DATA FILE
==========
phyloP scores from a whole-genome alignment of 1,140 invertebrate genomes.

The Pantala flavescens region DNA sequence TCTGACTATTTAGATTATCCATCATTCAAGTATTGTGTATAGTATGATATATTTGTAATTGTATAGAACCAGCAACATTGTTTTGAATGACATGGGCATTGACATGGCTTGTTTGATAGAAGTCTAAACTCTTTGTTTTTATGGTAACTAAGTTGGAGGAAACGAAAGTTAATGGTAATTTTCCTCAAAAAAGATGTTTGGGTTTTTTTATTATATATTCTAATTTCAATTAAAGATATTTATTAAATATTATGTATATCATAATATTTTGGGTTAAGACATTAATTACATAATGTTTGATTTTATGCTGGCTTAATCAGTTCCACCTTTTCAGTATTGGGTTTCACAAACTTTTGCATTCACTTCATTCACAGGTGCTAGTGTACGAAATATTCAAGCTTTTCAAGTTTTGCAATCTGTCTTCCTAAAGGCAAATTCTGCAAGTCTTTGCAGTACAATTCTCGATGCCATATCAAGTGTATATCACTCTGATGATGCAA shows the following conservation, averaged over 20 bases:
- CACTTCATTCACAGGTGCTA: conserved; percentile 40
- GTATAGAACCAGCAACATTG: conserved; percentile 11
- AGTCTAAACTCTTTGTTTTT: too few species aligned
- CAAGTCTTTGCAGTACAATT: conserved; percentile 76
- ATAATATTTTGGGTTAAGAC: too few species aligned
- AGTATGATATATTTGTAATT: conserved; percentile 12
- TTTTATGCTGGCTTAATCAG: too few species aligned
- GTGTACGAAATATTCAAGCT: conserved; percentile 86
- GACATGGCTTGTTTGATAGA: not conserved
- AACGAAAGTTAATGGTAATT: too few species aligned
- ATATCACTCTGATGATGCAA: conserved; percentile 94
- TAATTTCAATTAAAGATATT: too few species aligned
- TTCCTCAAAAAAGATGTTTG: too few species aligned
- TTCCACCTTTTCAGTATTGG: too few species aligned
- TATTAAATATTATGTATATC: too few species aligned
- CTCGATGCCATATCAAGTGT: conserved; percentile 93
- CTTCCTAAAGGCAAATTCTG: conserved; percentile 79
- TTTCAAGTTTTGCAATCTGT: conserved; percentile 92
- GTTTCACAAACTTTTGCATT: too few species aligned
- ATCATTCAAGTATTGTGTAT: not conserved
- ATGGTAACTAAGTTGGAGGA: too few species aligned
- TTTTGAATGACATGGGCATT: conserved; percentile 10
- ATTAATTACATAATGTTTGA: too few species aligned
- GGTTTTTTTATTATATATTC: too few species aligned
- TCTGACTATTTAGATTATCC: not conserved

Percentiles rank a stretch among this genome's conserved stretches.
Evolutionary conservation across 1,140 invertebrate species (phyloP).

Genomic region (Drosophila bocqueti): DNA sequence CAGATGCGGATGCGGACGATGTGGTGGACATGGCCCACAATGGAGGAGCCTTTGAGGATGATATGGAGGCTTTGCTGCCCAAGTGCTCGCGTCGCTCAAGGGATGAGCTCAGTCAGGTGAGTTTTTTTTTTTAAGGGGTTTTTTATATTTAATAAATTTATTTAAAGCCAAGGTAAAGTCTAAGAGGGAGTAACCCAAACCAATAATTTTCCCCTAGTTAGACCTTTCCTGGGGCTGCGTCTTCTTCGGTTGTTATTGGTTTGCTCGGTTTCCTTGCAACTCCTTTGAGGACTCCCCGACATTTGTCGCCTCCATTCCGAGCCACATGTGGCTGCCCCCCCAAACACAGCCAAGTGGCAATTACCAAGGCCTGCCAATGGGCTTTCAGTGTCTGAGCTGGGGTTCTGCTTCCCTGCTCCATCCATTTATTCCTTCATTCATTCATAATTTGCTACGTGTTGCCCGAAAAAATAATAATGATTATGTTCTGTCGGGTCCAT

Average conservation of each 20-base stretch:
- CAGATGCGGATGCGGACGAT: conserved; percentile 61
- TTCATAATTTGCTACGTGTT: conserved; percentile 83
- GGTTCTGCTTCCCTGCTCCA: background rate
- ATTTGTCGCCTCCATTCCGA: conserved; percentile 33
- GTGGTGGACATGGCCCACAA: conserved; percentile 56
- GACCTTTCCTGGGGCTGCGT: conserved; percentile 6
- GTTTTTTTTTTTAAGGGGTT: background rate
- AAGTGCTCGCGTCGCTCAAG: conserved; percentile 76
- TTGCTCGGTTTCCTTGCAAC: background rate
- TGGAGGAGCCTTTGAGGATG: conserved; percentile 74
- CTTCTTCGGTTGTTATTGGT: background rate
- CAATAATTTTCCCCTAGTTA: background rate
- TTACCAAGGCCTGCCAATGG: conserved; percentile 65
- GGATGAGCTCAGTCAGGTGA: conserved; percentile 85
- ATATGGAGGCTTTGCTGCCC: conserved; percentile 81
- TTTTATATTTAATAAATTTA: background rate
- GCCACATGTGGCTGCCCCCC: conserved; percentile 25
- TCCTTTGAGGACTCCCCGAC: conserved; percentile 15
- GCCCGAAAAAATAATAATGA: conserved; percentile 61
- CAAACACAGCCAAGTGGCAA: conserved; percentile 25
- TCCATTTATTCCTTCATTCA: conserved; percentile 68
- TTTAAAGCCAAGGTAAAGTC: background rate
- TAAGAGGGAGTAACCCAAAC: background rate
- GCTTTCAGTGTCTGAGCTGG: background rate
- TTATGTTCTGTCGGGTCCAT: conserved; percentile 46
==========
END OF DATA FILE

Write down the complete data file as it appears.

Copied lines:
phyloP scores from a whole-genome alignment of 1,140 invertebrate genomes.

The Pantala flavescens region DNA sequence TCTGACTATTTAGATTATCCATCATTCAAGTATTGTGTATAGTATGATATATTTGTAATTGTATAGAACCAGCAACATTGTTTTGAATGACATGGGCATTGACATGGCTTGTTTGATAGAAGTCTAAACTCTTTGTTTTTATGGTAACTAAGTTGGAGGAAACGAAAGTTAATGGTAATTTTCCTCAAAAAAGATGTTTGGGTTTTTTTATTATATATTCTAATTTCAATTAAAGATATTTATTAAATATTATGTATATCATAATATTTTGGGTTAAGACATTAATTACATAATGTTTGATTTTATGCTGGCTTAATCAGTTCCACCTTTTCAGTATTGGGTTTCACAAACTTTTGCATTCACTTCATTCACAGGTGCTAGTGTACGAAATATTCAAGCTTTTCAAGTTTTGCAATCTGTCTTCCTAAAGGCAAATTCTGCAAGTCTTTGCAGTACAATTCTCGATGCCATATCAAGTGTATATCACTCTGATGATGCAA shows the following conservation, averaged over 20 bases:
- CACTTCATTCACAGGTGCTA: conserved; percentile 40
- GTATAGAACCAGCAACATTG: conserved; percentile 11
- AGTCTAAACTCTTTGTTTTT: too few species aligned
- CAAGTCTTTGCAGTACAATT: conserved; percentile 76
- ATAATATTTTGGGTTAAGAC: too few species aligned
- AGTATGATATATTTGTAATT: conserved; percentile 12
- TTTTATGCTGGCTTAATCAG: too few species aligned
- GTGTACGAAATATTCAAGCT: conserved; percentile 86
- GACATGGCTTGTTTGATAGA: not conserved
- AACGAAAGTTAATGGTAATT: too few species aligned
- ATATCACTCTGATGATGCAA: conserved; percentile 94
- TAATTTCAATTAAAGATATT: too few species aligned
- TTCCTCAAAAAAGATGTTTG: too few species aligned
- TTCCACCTTTTCAGTATTGG: too few species aligned
- TATTAAATATTATGTATATC: too few species aligned
- CTCGATGCCATATCAAGTGT: conserved; percentile 93
- CTTCCTAAAGGCAAATTCTG: conserved; percentile 79
- TTTCAAGTTTTGCAATCTGT: conserved; percentile 92
- GTTTCACAAACTTTTGCATT: too few species aligned
- ATCATTCAAGTATTGTGTAT: not conserved
- ATGGTAACTAAGTTGGAGGA: too few species aligned
- TTTTGAATGACATGGGCATT: conserved; percentile 10
- ATTAATTACATAATGTTTGA: too few species aligned
- GGTTTTTTTATTATATATTC: too few species aligned
- TCTGACTATTTAGATTATCC: not conserved

Percentiles rank a stretch among this genome's conserved stretches.
Evolutionary conservation across 1,140 invertebrate species (phyloP).

Genomic region (Drosophila bocqueti): DNA sequence CAGATGCGGATGCGGACGATGTGGTGGACATGGCCCACAATGGAGGAGCCTTTGAGGATGATATGGAGGCTTTGCTGCCCAAGTGCTCGCGTCGCTCAAGGGATGAGCTCAGTCAGGTGAGTTTTTTTTTTTAAGGGGTTTTTTATATTTAATAAATTTATTTAAAGCCAAGGTAAAGTCTAAGAGGGAGTAACCCAAACCAATAATTTTCCCCTAGTTAGACCTTTCCTGGGGCTGCGTCTTCTTCGGTTGTTATTGGTTTGCTCGGTTTCCTTGCAACTCCTTTGAGGACTCCCCGACATTTGTCGCCTCCATTCCGAGCCACATGTGGCTGCCCCCCCAAACACAGCCAAGTGGCAATTACCAAGGCCTGCCAATGGGCTTTCAGTGTCTGAGCTGGGGTTCTGCTTCCCTGCTCCATCCATTTATTCCTTCATTCATTCATAATTTGCTACGTGTTGCCCGAAAAAATAATAATGATTATGTTCTGTCGGGTCCAT

Average conservation of each 20-base stretch:
- CAGATGCGGATGCGGACGAT: conserved; percentile 61
- TTCATAATTTGCTACGTGTT: conserved; percentile 83
- GGTTCTGCTTCCCTGCTCCA: background rate
- ATTTGTCGCCTCCATTCCGA: conserved; percentile 33
- GTGGTGGACATGGCCCACAA: conserved; percentile 56
- GACCTTTCCTGGGGCTGCGT: conserved; percentile 6
- GTTTTTTTTTTTAAGGGGTT: background rate
- AAGTGCTCGCGTCGCTCAAG: conserved; percentile 76
- TTGCTCGGTTTCCTTGCAAC: background rate
- TGGAGGAGCCTTTGAGGATG: conserved; percentile 74
- CTTCTTCGGTTGTTATTGGT: background rate
- CAATAATTTTCCCCTAGTTA: background rate
- TTACCAAGGCCTGCCAATGG: conserved; percentile 65
- GGATGAGCTCAGTCAGGTGA: conserved; percentile 85
- ATATGGAGGCTTTGCTGCCC: conserved; percentile 81
- TTTTATATTTAATAAATTTA: background rate
- GCCACATGTGGCTGCCCCCC: conserved; percentile 25
- TCCTTTGAGGACTCCCCGAC: conserved; percentile 15
- GCCCGAAAAAATAATAATGA: conserved; percentile 61
- CAAACACAGCCAAGTGGCAA: conserved; percentile 25
- TCCATTTATTCCTTCATTCA: conserved; percentile 68
- TTTAAAGCCAAGGTAAAGTC: background rate
- TAAGAGGGAGTAACCCAAAC: background rate
- GCTTTCAGTGTCTGAGCTGG: background rate
- TTATGTTCTGTCGGGTCCAT: conserved; percentile 46